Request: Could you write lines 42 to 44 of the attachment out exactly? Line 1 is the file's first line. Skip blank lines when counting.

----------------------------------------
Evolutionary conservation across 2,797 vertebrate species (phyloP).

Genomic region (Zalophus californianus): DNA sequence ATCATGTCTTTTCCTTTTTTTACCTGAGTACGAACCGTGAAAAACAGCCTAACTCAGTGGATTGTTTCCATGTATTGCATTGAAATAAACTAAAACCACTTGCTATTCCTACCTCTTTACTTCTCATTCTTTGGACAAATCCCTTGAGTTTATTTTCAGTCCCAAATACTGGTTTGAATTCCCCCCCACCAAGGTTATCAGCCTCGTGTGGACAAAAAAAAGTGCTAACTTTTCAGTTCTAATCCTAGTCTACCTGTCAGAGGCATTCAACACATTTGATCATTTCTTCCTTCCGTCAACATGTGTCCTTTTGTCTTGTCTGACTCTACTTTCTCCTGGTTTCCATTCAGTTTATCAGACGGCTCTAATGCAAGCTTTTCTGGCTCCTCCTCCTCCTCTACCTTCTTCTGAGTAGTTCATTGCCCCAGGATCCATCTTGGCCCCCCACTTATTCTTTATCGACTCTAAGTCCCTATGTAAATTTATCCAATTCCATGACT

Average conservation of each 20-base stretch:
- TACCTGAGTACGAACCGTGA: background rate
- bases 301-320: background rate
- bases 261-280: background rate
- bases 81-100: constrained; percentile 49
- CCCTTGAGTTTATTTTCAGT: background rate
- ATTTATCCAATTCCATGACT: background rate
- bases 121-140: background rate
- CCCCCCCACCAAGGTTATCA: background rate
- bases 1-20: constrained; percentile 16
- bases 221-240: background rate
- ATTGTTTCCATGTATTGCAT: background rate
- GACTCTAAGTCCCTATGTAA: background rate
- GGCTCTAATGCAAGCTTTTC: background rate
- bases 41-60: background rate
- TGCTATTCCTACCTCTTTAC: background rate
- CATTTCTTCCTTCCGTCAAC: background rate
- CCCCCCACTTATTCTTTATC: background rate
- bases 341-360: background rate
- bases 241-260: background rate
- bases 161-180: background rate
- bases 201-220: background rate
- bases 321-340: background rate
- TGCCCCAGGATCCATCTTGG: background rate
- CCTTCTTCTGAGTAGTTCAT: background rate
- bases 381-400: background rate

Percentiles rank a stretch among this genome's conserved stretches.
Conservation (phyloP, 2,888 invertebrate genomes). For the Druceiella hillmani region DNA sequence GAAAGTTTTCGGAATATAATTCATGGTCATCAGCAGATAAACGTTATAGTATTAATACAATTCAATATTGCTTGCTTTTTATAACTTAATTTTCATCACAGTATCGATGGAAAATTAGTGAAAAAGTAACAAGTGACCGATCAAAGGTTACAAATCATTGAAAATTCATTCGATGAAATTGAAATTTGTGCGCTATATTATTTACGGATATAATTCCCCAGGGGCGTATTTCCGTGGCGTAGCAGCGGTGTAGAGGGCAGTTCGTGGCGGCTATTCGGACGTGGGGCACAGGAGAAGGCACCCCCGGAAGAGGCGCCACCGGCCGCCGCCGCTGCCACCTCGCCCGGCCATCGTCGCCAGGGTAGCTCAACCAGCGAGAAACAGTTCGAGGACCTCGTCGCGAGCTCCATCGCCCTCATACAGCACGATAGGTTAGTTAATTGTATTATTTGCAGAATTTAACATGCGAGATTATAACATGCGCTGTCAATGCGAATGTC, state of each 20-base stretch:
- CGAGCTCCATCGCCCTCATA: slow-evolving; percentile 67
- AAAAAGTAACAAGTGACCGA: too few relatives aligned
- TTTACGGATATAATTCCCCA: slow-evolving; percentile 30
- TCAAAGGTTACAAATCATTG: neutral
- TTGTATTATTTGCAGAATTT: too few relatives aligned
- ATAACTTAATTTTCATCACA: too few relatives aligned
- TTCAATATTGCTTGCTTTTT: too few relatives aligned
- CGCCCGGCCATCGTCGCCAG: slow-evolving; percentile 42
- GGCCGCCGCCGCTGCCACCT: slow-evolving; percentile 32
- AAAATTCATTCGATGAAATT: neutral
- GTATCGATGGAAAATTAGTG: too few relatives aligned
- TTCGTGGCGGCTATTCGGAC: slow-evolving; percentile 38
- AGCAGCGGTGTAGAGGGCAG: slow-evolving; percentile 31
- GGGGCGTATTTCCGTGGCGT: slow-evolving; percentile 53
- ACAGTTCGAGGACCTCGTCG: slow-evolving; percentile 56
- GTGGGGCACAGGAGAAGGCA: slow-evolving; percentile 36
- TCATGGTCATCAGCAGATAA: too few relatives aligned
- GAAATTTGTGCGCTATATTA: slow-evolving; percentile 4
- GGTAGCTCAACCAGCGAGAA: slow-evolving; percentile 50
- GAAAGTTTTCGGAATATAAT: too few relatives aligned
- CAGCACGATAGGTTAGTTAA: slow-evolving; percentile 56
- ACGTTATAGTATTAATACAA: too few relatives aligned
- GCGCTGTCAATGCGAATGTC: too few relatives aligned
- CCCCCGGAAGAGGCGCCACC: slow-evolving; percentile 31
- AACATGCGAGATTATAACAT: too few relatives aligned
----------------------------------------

- TTCGTGGCGGCTATTCGGAC: slow-evolving; percentile 38
- AGCAGCGGTGTAGAGGGCAG: slow-evolving; percentile 31
- GGGGCGTATTTCCGTGGCGT: slow-evolving; percentile 53